The Covid-19 pandemic is a rare event that has caused both demand and supply shocks to the global economy. Photo: Reuters
Neal Kimberley
Neal Kimberley

What follows a pandemic, unemployment and emergency stimulus? Inflation, most likely

  • It’s rare to see the world economy hit simultaneously by demand and supply shocks
  • However, central banks now printing vast sums of money in their responses to Covid-19 might be sowing the seeds of global inflation

In the field of epidemiology, there is a saying: “If you’ve seen one pandemic, you’ve seen one pandemic.” But while all global disease outbreaks are epidemiologically unique, their likely economic consequences may be easier to discern.

The longer-term consequences, however, sometimes bear little relation to the immediate economic challenges arising from the pandemic and efforts to tackle it.

As governments around the world impose business lockdowns to cut the rate of Covid-19 transmission, the initial effect of the global pandemic has been an epidemic of joblessness. The economic legacy, however, might be price inflation.

Already, although the pandemic is still raging, there is a risk of food price inflation emerging. Qu Dongyu, the Chinese director general of the UN’s Food and Agriculture Organisation, last week argued for keeping global food supply chains moving. “Restricting trade is not only unnecessary, it would hurt producers and consumers and even create panic in the markets,” he said
Hopefully, nations will heed Qu’s warning, but Thai rice export prices hit a seven-year high last week, in part due to temporary export restrictions imposed by Vietnam and Cambodia.
It’s also important to remember that economic shocks do periodically dent the global economy, just as they do national economies. There have been other pandemics, and there have been wars. As for a self-inflicted national economic catastrophe, we need look no further than the Great Leap Forward in Mao-era China.
But, in most cases, the economic shock is either caused by a drop in aggregate demand, like in the United States during the global financial crisis, or an aggregate supply shock, such as the Arab embargo on oil sales to major economies in 1973.

In the post-Covid-19 future, the world economy will be reset

It’s rarer to see the world economy hit simultaneously by demand and supply shocks, but that is what the global spread of Covid-19 has caused.
In the case of a demand shock, a textbook monetary response is to slash interest rates in an effort to reignite economic activity. That response has already been evidenced across the world both in terms of actual interest rate cuts and renewed quantitative easing.

But textbook monetary responses are less effective at addressing supply shocks. In 1973, even if major central banks had been minded to cut interest rates, that wouldn’t have solved the problem of a politically driven oil embargo by Arab members of the cartel Opec that sought to penalise nations perceived as supporting Israel during the Yom Kippur war.

Yet that oil crisis did force Washington to embark on a long-term strategy to reduce US dependence on overseas energy imports and boost domestic production, applying fiscal tools such as federal subsidies and state-level incentives, and decades later, developing an entire US shale energy sector.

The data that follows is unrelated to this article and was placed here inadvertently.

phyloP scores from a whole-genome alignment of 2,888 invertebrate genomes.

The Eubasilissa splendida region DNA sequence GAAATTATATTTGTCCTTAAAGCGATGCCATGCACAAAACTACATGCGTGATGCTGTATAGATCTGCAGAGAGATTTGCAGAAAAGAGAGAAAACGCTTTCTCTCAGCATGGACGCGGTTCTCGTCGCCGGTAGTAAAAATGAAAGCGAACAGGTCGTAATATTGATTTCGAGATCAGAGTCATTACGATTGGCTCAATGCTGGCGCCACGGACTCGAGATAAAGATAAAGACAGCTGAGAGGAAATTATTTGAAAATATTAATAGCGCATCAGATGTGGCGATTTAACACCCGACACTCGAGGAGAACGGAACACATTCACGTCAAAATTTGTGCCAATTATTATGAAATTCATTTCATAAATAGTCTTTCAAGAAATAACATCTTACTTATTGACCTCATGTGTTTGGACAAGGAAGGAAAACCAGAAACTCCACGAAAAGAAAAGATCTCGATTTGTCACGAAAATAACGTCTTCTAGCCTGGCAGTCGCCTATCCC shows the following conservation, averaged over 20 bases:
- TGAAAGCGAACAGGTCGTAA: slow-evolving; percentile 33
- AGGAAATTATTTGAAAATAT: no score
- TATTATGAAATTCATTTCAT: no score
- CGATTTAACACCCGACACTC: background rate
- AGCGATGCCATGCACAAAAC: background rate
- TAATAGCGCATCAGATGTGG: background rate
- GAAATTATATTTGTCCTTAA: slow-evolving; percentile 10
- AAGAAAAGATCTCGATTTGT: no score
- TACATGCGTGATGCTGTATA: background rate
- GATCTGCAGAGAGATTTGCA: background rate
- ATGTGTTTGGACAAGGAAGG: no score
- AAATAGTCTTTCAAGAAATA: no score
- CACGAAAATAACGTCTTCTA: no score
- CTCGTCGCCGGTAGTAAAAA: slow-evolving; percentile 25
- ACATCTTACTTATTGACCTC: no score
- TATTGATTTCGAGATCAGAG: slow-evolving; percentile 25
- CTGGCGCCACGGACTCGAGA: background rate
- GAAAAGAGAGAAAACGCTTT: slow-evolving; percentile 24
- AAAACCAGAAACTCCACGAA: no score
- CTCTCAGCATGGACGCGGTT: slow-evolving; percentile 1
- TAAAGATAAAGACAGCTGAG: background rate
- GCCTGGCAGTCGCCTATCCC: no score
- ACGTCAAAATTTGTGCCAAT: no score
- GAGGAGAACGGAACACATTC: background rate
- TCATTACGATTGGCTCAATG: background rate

Indeed, across the world, supply-side shocks to the economy generally require a fiscal response. Again, that’s already evident in this current pandemic, whether it is Washington’s enactment of a US$2 trillion coronavirus relief bill, or the fiscal stimulus package unveiled by Hong Kong Financial Secretary Paul Chan Mo-po in February.

But fiscal and monetary policy responses to any pandemic, which has generated demand and supply shocks to the global economy, come with future consequences.

How the greedy elite failed us, putting profit before pandemic preparedness

A recent San Francisco Federal Reserve working paper, titled “Longer-Run Economic Consequences of Pandemics”, concluded: “Significant macroeconomic after-effects of the pandemics persist for about 40 years, with real rates of return substantially depressed.”

In contrast, “wars tend to leave real interest rates elevated for 30-40 years”. That is partly because while pandemics and wars both lead to casualties, wars also wipe out property and capital that then have to be reconstituted through post-war investment.

In a post-pandemic environment, it would of course make sense that governments, seeking to minimise their debt-service costs, would wish to keep their borrowing costs lower for longer.

But what about the fact that central banks have been printing vast sums of money in their monetary policy responses to Covid-19? That additional money will find its way into the global financial system and, as aggregate global demand recovers, it will start to pass through the world economy at a faster and faster rate.

A much greater money supply travelling around the world economy at higher velocity could ignite general price inflation, which would only be exacerbated by lower-for-longer interest rates.

For now, large parts of the global economy are on lockdown as part of the battle against the coronavirus. But the longer-term economic legacy of Covid-19 might be a marked pickup in global inflation.

Neal Kimberley is a commentator on macroeconomics and financial markets

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This article appeared in the South China Morning Post print edition as: Global authorities’ responses may be sowing seeds of inflation